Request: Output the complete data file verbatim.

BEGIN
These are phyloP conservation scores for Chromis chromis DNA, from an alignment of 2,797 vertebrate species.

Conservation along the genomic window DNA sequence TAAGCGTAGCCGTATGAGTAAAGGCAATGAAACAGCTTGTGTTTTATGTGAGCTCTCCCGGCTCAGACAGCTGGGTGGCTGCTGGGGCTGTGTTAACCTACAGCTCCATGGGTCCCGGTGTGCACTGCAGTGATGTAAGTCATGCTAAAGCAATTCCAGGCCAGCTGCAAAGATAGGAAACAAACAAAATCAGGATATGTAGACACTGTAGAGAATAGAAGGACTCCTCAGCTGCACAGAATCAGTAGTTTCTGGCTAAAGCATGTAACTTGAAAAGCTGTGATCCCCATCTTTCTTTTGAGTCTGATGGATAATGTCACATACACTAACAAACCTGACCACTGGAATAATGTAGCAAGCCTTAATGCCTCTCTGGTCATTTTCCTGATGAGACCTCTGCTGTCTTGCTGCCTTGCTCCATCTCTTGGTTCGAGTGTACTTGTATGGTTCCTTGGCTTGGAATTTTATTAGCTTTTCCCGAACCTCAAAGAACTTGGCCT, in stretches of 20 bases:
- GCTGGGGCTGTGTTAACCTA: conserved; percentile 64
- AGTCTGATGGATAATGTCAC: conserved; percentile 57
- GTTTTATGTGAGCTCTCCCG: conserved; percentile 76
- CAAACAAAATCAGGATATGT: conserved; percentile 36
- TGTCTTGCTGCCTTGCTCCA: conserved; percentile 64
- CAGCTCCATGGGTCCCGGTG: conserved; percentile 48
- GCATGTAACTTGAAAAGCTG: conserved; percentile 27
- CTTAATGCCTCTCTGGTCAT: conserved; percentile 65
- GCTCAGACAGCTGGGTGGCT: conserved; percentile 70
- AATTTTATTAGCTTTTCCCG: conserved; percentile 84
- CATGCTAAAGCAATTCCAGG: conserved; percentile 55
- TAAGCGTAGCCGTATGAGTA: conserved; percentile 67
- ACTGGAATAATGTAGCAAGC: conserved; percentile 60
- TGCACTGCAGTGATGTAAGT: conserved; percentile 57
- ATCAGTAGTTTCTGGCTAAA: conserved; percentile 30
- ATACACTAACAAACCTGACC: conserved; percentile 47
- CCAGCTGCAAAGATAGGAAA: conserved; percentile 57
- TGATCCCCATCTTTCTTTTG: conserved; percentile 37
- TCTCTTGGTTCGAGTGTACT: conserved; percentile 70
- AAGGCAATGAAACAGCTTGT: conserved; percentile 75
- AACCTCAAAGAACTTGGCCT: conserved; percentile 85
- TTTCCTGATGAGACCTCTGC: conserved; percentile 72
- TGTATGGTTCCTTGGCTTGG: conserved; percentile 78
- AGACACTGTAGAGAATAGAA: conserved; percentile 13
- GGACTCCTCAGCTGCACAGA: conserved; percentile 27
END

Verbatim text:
These are phyloP conservation scores for Chromis chromis DNA, from an alignment of 2,797 vertebrate species.

Conservation along the genomic window DNA sequence TAAGCGTAGCCGTATGAGTAAAGGCAATGAAACAGCTTGTGTTTTATGTGAGCTCTCCCGGCTCAGACAGCTGGGTGGCTGCTGGGGCTGTGTTAACCTACAGCTCCATGGGTCCCGGTGTGCACTGCAGTGATGTAAGTCATGCTAAAGCAATTCCAGGCCAGCTGCAAAGATAGGAAACAAACAAAATCAGGATATGTAGACACTGTAGAGAATAGAAGGACTCCTCAGCTGCACAGAATCAGTAGTTTCTGGCTAAAGCATGTAACTTGAAAAGCTGTGATCCCCATCTTTCTTTTGAGTCTGATGGATAATGTCACATACACTAACAAACCTGACCACTGGAATAATGTAGCAAGCCTTAATGCCTCTCTGGTCATTTTCCTGATGAGACCTCTGCTGTCTTGCTGCCTTGCTCCATCTCTTGGTTCGAGTGTACTTGTATGGTTCCTTGGCTTGGAATTTTATTAGCTTTTCCCGAACCTCAAAGAACTTGGCCT, in stretches of 20 bases:
- GCTGGGGCTGTGTTAACCTA: conserved; percentile 64
- AGTCTGATGGATAATGTCAC: conserved; percentile 57
- GTTTTATGTGAGCTCTCCCG: conserved; percentile 76
- CAAACAAAATCAGGATATGT: conserved; percentile 36
- TGTCTTGCTGCCTTGCTCCA: conserved; percentile 64
- CAGCTCCATGGGTCCCGGTG: conserved; percentile 48
- GCATGTAACTTGAAAAGCTG: conserved; percentile 27
- CTTAATGCCTCTCTGGTCAT: conserved; percentile 65
- GCTCAGACAGCTGGGTGGCT: conserved; percentile 70
- AATTTTATTAGCTTTTCCCG: conserved; percentile 84
- CATGCTAAAGCAATTCCAGG: conserved; percentile 55
- TAAGCGTAGCCGTATGAGTA: conserved; percentile 67
- ACTGGAATAATGTAGCAAGC: conserved; percentile 60
- TGCACTGCAGTGATGTAAGT: conserved; percentile 57
- ATCAGTAGTTTCTGGCTAAA: conserved; percentile 30
- ATACACTAACAAACCTGACC: conserved; percentile 47
- CCAGCTGCAAAGATAGGAAA: conserved; percentile 57
- TGATCCCCATCTTTCTTTTG: conserved; percentile 37
- TCTCTTGGTTCGAGTGTACT: conserved; percentile 70
- AAGGCAATGAAACAGCTTGT: conserved; percentile 75
- AACCTCAAAGAACTTGGCCT: conserved; percentile 85
- TTTCCTGATGAGACCTCTGC: conserved; percentile 72
- TGTATGGTTCCTTGGCTTGG: conserved; percentile 78
- AGACACTGTAGAGAATAGAA: conserved; percentile 13
- GGACTCCTCAGCTGCACAGA: conserved; percentile 27